1. Science & Technology

Development at any phase is always linked with technology – and technology happens when there is advancement in science. Hence, science, technology and development are all proportional to each other. Development is required in every individual for every nation in all aspects; and for development to happen, science and technology must go hand in hand. For any successful economy, particularly in today’s quest for knowledge-based economies, science, technology and engineering are the basic requisites. If nations do not implement science and technology, then their chances of getting themselves developed become minimal – and thus could be even rated as an underdeveloped country.

In April 2021, Kandifo Institute signed a five-year renewable Memorandum of Understanding with the University Students Association of Ghana (USAG). As a think-tank, coaching and mentoring the youth happens to be one of our top areas of focus. This MoU between Kandifo Institute and USAG makes both the youthful think-tank and student union of about 40 member-institutions with about 300,000 estimated students comprise a powerful force.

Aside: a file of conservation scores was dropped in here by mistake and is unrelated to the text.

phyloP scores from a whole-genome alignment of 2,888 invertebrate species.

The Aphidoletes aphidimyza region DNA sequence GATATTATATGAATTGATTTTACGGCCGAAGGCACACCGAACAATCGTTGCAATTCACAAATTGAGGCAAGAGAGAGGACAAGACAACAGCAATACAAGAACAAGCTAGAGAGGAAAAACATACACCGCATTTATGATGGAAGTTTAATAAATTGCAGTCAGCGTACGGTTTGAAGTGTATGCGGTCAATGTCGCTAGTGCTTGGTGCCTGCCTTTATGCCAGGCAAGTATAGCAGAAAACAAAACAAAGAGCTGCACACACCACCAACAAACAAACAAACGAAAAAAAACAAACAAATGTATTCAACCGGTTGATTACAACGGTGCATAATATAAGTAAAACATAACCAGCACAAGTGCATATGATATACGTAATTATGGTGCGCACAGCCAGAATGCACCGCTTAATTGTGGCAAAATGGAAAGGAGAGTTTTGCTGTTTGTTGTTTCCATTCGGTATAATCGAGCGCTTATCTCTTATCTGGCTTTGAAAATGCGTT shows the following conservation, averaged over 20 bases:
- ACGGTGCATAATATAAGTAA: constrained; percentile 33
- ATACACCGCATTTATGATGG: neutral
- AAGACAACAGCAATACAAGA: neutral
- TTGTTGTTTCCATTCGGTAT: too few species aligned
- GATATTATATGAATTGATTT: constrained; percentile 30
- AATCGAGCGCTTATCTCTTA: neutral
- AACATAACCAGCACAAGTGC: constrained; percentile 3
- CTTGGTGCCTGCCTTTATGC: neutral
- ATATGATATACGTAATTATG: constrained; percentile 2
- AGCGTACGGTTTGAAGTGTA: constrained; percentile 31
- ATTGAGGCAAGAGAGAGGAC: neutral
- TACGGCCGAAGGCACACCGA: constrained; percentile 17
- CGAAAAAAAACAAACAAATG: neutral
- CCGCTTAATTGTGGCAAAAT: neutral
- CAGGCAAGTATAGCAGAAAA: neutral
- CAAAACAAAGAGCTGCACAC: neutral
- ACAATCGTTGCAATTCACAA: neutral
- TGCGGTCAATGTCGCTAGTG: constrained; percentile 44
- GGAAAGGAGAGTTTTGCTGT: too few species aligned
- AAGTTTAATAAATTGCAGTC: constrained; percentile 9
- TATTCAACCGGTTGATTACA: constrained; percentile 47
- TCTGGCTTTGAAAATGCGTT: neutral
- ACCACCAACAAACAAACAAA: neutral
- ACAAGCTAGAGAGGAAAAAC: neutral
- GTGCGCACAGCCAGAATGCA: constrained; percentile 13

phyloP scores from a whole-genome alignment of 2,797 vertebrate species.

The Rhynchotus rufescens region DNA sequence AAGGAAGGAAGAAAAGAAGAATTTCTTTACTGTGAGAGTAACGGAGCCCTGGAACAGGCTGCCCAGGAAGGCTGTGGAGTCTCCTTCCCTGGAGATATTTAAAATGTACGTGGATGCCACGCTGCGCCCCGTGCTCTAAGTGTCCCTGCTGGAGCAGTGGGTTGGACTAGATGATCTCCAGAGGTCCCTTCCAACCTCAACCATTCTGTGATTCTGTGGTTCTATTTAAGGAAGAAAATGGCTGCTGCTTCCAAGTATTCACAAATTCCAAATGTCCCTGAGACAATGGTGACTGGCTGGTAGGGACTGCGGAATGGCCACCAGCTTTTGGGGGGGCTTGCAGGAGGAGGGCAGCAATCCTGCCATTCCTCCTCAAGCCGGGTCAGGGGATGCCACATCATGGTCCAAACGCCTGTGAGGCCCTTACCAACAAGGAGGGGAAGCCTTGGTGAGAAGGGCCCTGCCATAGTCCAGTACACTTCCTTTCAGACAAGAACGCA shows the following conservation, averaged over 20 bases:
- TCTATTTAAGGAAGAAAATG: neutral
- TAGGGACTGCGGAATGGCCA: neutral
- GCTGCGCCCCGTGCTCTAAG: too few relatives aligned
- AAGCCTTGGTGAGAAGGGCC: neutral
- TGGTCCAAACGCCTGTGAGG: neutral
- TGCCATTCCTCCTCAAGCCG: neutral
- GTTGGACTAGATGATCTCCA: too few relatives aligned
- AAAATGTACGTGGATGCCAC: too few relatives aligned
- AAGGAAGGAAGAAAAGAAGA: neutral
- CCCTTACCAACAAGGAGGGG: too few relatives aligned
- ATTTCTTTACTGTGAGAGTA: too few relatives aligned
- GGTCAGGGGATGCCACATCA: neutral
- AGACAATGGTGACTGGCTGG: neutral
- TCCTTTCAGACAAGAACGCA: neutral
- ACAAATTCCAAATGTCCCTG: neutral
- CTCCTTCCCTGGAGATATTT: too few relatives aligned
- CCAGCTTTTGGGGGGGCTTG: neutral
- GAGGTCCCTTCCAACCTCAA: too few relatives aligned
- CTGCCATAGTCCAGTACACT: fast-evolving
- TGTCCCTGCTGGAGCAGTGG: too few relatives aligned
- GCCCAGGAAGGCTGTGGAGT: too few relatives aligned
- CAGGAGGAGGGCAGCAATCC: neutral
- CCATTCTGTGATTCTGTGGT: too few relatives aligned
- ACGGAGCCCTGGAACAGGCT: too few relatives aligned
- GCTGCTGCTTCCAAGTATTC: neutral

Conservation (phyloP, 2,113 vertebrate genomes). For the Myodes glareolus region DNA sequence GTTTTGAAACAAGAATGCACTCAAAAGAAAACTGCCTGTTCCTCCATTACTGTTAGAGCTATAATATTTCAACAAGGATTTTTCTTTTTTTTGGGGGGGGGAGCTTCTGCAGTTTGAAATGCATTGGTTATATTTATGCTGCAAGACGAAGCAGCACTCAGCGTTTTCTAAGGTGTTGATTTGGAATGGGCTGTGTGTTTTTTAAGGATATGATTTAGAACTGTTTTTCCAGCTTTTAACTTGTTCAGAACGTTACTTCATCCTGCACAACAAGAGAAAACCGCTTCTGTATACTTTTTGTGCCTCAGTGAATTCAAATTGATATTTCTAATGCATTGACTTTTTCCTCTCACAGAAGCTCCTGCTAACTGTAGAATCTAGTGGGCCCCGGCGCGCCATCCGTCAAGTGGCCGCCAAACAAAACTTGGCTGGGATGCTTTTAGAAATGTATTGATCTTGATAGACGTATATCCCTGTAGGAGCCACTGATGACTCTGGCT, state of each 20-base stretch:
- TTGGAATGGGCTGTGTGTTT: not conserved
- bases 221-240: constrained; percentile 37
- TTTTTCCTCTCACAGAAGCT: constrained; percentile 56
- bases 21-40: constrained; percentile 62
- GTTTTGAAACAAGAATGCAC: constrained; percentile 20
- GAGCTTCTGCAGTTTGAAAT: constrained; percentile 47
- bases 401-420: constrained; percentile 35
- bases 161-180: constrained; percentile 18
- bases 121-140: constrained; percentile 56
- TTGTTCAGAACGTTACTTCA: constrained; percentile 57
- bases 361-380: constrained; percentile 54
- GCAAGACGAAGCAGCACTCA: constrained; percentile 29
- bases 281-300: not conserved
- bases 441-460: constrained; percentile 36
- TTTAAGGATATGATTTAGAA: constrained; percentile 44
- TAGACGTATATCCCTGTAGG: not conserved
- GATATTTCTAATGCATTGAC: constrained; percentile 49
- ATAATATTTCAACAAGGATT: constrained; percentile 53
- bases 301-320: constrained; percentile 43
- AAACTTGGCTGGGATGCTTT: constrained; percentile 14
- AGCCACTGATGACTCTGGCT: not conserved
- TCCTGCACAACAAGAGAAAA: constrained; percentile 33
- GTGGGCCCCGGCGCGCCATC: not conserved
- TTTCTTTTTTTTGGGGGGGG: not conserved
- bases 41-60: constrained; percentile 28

By signing this MoU, we have established a leadership programme wherein trained and experienced professionals of various professions will be linked to selected youth to mentor them in leadership, so they become better individuals and citizens and be enabled to contribute in the betterment of Ghana. These leadership training sessions, we believe, will help the youth become responsible adults and have different mindsets toward development of the country.

This campaign is a good beginning for the change that Ghanaians seek, but it should not just be narrowed down as the responsibility of government. We all must play our part if we want to see the changes that we seek. We all want a better Ghana for ourselves and the next generation, but we do very little to see the better Ghana that we want. We expect the country to be fixed by government when we citizens are not prepared to have it fixed.